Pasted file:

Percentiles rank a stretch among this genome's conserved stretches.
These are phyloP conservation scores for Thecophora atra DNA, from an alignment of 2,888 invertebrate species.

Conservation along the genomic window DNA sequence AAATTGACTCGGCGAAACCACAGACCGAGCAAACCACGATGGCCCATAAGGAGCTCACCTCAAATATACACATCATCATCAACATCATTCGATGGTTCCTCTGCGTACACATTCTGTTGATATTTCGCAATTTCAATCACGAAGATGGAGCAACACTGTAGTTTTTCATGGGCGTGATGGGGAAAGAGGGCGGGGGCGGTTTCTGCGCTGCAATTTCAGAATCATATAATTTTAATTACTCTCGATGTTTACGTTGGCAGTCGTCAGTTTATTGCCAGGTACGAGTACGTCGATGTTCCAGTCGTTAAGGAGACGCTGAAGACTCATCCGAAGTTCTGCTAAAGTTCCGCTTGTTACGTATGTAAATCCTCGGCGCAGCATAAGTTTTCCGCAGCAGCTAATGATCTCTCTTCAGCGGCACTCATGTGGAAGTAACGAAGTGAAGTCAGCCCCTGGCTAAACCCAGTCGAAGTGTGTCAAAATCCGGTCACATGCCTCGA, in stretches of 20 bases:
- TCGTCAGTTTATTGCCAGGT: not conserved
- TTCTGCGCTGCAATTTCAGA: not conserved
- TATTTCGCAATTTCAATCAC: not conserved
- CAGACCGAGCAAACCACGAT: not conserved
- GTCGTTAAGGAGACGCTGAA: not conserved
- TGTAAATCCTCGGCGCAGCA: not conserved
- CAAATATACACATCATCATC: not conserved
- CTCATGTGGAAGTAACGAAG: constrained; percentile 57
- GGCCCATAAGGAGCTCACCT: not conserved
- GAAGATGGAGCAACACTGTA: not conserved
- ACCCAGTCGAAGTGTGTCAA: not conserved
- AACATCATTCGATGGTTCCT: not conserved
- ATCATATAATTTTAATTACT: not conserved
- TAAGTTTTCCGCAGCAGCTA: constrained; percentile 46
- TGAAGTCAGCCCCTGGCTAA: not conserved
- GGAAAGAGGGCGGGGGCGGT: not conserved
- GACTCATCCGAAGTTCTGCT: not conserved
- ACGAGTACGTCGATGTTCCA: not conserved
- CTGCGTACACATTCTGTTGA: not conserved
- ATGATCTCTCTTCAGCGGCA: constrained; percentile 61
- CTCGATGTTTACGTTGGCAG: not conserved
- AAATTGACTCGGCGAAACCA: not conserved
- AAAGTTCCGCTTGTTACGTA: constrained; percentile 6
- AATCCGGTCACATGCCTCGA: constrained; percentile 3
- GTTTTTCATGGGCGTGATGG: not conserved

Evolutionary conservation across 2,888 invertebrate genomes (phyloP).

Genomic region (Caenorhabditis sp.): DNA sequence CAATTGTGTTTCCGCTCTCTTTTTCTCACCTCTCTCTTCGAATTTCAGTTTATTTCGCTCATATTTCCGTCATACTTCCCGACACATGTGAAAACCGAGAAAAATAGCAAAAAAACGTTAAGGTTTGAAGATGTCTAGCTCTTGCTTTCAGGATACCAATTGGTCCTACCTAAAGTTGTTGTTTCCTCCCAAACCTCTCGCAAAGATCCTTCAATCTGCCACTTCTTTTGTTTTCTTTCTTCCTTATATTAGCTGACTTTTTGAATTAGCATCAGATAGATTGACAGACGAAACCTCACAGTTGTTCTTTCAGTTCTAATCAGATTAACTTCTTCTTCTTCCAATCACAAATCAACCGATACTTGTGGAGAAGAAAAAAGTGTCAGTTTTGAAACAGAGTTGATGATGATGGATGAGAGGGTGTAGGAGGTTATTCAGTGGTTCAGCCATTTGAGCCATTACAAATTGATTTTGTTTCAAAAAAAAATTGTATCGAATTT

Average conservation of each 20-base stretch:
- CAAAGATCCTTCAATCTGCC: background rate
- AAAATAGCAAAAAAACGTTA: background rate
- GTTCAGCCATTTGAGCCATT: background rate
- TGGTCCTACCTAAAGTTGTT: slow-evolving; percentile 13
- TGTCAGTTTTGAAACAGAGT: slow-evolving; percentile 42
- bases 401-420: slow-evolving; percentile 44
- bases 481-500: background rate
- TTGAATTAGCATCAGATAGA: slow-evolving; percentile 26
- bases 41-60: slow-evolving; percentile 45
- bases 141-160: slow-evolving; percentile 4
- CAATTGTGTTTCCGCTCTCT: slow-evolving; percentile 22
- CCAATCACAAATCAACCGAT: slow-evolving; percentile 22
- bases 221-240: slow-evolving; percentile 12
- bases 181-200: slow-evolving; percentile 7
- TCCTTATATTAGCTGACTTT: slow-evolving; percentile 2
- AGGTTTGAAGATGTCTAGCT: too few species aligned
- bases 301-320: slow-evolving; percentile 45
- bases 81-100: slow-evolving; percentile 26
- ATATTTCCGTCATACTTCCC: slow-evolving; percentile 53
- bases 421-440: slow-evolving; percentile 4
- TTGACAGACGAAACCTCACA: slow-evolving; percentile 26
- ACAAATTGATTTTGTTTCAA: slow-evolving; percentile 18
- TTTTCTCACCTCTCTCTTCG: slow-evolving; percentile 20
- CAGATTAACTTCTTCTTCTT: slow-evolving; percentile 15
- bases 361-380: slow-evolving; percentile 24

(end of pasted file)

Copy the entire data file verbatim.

Percentiles rank a stretch among this genome's conserved stretches.
These are phyloP conservation scores for Thecophora atra DNA, from an alignment of 2,888 invertebrate species.

Conservation along the genomic window DNA sequence AAATTGACTCGGCGAAACCACAGACCGAGCAAACCACGATGGCCCATAAGGAGCTCACCTCAAATATACACATCATCATCAACATCATTCGATGGTTCCTCTGCGTACACATTCTGTTGATATTTCGCAATTTCAATCACGAAGATGGAGCAACACTGTAGTTTTTCATGGGCGTGATGGGGAAAGAGGGCGGGGGCGGTTTCTGCGCTGCAATTTCAGAATCATATAATTTTAATTACTCTCGATGTTTACGTTGGCAGTCGTCAGTTTATTGCCAGGTACGAGTACGTCGATGTTCCAGTCGTTAAGGAGACGCTGAAGACTCATCCGAAGTTCTGCTAAAGTTCCGCTTGTTACGTATGTAAATCCTCGGCGCAGCATAAGTTTTCCGCAGCAGCTAATGATCTCTCTTCAGCGGCACTCATGTGGAAGTAACGAAGTGAAGTCAGCCCCTGGCTAAACCCAGTCGAAGTGTGTCAAAATCCGGTCACATGCCTCGA, in stretches of 20 bases:
- TCGTCAGTTTATTGCCAGGT: not conserved
- TTCTGCGCTGCAATTTCAGA: not conserved
- TATTTCGCAATTTCAATCAC: not conserved
- CAGACCGAGCAAACCACGAT: not conserved
- GTCGTTAAGGAGACGCTGAA: not conserved
- TGTAAATCCTCGGCGCAGCA: not conserved
- CAAATATACACATCATCATC: not conserved
- CTCATGTGGAAGTAACGAAG: constrained; percentile 57
- GGCCCATAAGGAGCTCACCT: not conserved
- GAAGATGGAGCAACACTGTA: not conserved
- ACCCAGTCGAAGTGTGTCAA: not conserved
- AACATCATTCGATGGTTCCT: not conserved
- ATCATATAATTTTAATTACT: not conserved
- TAAGTTTTCCGCAGCAGCTA: constrained; percentile 46
- TGAAGTCAGCCCCTGGCTAA: not conserved
- GGAAAGAGGGCGGGGGCGGT: not conserved
- GACTCATCCGAAGTTCTGCT: not conserved
- ACGAGTACGTCGATGTTCCA: not conserved
- CTGCGTACACATTCTGTTGA: not conserved
- ATGATCTCTCTTCAGCGGCA: constrained; percentile 61
- CTCGATGTTTACGTTGGCAG: not conserved
- AAATTGACTCGGCGAAACCA: not conserved
- AAAGTTCCGCTTGTTACGTA: constrained; percentile 6
- AATCCGGTCACATGCCTCGA: constrained; percentile 3
- GTTTTTCATGGGCGTGATGG: not conserved

Evolutionary conservation across 2,888 invertebrate genomes (phyloP).

Genomic region (Caenorhabditis sp.): DNA sequence CAATTGTGTTTCCGCTCTCTTTTTCTCACCTCTCTCTTCGAATTTCAGTTTATTTCGCTCATATTTCCGTCATACTTCCCGACACATGTGAAAACCGAGAAAAATAGCAAAAAAACGTTAAGGTTTGAAGATGTCTAGCTCTTGCTTTCAGGATACCAATTGGTCCTACCTAAAGTTGTTGTTTCCTCCCAAACCTCTCGCAAAGATCCTTCAATCTGCCACTTCTTTTGTTTTCTTTCTTCCTTATATTAGCTGACTTTTTGAATTAGCATCAGATAGATTGACAGACGAAACCTCACAGTTGTTCTTTCAGTTCTAATCAGATTAACTTCTTCTTCTTCCAATCACAAATCAACCGATACTTGTGGAGAAGAAAAAAGTGTCAGTTTTGAAACAGAGTTGATGATGATGGATGAGAGGGTGTAGGAGGTTATTCAGTGGTTCAGCCATTTGAGCCATTACAAATTGATTTTGTTTCAAAAAAAAATTGTATCGAATTT

Average conservation of each 20-base stretch:
- CAAAGATCCTTCAATCTGCC: background rate
- AAAATAGCAAAAAAACGTTA: background rate
- GTTCAGCCATTTGAGCCATT: background rate
- TGGTCCTACCTAAAGTTGTT: slow-evolving; percentile 13
- TGTCAGTTTTGAAACAGAGT: slow-evolving; percentile 42
- bases 401-420: slow-evolving; percentile 44
- bases 481-500: background rate
- TTGAATTAGCATCAGATAGA: slow-evolving; percentile 26
- bases 41-60: slow-evolving; percentile 45
- bases 141-160: slow-evolving; percentile 4
- CAATTGTGTTTCCGCTCTCT: slow-evolving; percentile 22
- CCAATCACAAATCAACCGAT: slow-evolving; percentile 22
- bases 221-240: slow-evolving; percentile 12
- bases 181-200: slow-evolving; percentile 7
- TCCTTATATTAGCTGACTTT: slow-evolving; percentile 2
- AGGTTTGAAGATGTCTAGCT: too few species aligned
- bases 301-320: slow-evolving; percentile 45
- bases 81-100: slow-evolving; percentile 26
- ATATTTCCGTCATACTTCCC: slow-evolving; percentile 53
- bases 421-440: slow-evolving; percentile 4
- TTGACAGACGAAACCTCACA: slow-evolving; percentile 26
- ACAAATTGATTTTGTTTCAA: slow-evolving; percentile 18
- TTTTCTCACCTCTCTCTTCG: slow-evolving; percentile 20
- CAGATTAACTTCTTCTTCTT: slow-evolving; percentile 15
- bases 361-380: slow-evolving; percentile 24